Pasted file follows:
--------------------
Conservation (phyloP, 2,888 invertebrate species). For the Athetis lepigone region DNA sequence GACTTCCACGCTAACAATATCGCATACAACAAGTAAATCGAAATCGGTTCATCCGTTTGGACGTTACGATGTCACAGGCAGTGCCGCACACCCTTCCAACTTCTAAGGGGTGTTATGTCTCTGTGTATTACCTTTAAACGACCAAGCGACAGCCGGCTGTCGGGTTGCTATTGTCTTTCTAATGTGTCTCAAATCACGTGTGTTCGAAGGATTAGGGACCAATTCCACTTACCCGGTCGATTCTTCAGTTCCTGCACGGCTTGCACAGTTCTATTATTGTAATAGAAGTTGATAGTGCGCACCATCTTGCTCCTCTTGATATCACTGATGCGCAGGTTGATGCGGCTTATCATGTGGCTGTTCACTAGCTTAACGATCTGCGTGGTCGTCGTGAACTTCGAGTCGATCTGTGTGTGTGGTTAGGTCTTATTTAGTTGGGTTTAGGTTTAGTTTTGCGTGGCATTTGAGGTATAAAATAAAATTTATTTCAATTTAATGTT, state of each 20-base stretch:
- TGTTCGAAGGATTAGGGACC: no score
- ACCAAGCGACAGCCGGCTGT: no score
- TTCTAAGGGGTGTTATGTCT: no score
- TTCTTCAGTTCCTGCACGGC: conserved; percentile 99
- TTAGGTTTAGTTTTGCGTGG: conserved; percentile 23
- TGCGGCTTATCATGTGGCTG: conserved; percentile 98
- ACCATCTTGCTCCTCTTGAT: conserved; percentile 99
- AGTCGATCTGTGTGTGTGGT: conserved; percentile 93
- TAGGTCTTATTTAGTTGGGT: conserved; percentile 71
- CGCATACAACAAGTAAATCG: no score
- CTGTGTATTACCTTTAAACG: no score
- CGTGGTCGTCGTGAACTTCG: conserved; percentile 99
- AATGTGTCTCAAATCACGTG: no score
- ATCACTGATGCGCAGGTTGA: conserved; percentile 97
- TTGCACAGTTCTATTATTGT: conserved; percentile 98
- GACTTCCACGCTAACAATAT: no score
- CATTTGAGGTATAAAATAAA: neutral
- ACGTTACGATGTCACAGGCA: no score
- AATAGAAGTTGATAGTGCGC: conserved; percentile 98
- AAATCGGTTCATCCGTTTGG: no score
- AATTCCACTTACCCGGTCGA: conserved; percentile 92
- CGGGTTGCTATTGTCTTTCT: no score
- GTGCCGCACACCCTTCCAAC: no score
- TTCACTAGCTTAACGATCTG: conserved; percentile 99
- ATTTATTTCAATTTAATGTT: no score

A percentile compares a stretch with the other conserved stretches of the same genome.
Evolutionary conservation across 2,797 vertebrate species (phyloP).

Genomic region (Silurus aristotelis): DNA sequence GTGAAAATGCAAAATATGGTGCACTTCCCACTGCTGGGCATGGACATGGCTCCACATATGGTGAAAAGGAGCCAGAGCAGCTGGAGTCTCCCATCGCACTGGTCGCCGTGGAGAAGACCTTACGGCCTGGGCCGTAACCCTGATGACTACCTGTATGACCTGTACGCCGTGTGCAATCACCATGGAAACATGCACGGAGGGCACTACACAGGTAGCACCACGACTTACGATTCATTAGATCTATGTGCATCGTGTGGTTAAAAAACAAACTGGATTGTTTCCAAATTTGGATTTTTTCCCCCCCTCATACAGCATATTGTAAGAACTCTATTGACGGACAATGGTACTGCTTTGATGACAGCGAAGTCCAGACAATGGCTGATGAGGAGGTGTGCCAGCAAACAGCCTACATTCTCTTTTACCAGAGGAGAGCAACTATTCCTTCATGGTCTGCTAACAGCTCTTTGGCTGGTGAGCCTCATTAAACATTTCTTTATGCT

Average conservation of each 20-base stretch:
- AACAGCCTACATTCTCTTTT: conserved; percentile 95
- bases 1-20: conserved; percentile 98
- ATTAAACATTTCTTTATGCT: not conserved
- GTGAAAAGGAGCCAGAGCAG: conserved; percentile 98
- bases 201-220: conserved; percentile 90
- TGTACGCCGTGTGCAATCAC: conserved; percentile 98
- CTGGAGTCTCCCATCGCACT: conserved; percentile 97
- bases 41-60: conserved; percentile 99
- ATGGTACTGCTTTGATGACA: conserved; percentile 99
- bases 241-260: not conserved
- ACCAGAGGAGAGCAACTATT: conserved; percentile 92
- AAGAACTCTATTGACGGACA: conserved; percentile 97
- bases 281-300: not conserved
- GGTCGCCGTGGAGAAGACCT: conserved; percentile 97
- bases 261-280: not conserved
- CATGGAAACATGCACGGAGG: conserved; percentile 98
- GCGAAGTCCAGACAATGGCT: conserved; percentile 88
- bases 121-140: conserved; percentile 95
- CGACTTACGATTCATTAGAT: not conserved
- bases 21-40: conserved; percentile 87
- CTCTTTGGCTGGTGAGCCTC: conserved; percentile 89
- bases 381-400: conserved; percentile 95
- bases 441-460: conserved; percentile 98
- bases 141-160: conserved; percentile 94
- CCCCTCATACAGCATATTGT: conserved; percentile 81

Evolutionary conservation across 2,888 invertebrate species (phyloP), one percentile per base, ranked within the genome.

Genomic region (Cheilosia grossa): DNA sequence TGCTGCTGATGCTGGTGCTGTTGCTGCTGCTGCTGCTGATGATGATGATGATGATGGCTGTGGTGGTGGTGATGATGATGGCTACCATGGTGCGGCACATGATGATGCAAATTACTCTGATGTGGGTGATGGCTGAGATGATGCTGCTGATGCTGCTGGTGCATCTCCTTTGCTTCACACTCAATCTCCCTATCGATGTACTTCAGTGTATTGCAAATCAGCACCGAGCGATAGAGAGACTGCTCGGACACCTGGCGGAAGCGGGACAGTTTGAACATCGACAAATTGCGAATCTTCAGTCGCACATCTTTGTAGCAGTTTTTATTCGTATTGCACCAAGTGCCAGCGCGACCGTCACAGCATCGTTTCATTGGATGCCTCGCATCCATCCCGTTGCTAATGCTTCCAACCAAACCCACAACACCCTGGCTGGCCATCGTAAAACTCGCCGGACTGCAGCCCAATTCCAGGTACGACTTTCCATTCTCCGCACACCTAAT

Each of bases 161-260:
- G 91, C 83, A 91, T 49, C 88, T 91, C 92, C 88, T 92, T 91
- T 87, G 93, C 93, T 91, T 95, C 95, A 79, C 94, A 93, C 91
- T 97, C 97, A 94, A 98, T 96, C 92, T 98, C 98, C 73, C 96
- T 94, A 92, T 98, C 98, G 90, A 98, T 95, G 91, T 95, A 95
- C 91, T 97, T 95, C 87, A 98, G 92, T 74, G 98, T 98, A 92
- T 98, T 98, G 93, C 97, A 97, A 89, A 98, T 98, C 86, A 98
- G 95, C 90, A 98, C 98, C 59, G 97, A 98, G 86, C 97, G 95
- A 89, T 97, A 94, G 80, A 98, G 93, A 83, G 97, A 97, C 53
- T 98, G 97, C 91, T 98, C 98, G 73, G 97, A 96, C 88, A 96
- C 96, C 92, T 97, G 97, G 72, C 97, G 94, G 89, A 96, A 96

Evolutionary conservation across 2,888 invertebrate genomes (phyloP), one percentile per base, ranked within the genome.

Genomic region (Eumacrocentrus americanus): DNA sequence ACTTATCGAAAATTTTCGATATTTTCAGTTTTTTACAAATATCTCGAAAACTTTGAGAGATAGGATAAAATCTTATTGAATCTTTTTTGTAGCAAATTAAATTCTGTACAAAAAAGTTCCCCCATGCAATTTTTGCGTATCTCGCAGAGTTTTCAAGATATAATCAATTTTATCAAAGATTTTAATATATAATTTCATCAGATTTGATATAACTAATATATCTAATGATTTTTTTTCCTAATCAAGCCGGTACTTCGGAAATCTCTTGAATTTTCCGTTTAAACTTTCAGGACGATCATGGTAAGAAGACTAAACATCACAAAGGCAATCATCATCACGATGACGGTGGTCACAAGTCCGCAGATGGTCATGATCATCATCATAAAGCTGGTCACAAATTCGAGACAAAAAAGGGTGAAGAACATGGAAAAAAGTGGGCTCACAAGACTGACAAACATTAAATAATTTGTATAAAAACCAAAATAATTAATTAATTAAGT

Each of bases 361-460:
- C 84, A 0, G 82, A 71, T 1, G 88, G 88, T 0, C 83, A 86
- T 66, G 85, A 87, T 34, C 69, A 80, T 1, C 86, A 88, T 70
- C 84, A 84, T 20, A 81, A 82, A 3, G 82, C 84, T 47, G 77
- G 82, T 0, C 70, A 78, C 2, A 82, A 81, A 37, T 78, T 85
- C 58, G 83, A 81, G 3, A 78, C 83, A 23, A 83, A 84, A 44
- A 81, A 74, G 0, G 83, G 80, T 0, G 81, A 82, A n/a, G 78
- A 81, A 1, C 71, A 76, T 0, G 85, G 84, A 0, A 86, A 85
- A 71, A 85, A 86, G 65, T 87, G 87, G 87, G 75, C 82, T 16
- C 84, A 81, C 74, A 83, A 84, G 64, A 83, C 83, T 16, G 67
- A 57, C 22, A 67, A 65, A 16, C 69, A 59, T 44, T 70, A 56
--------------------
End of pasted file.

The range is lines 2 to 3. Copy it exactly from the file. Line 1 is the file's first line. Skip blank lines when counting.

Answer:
- TGTTCGAAGGATTAGGGACC: no score
- ACCAAGCGACAGCCGGCTGT: no score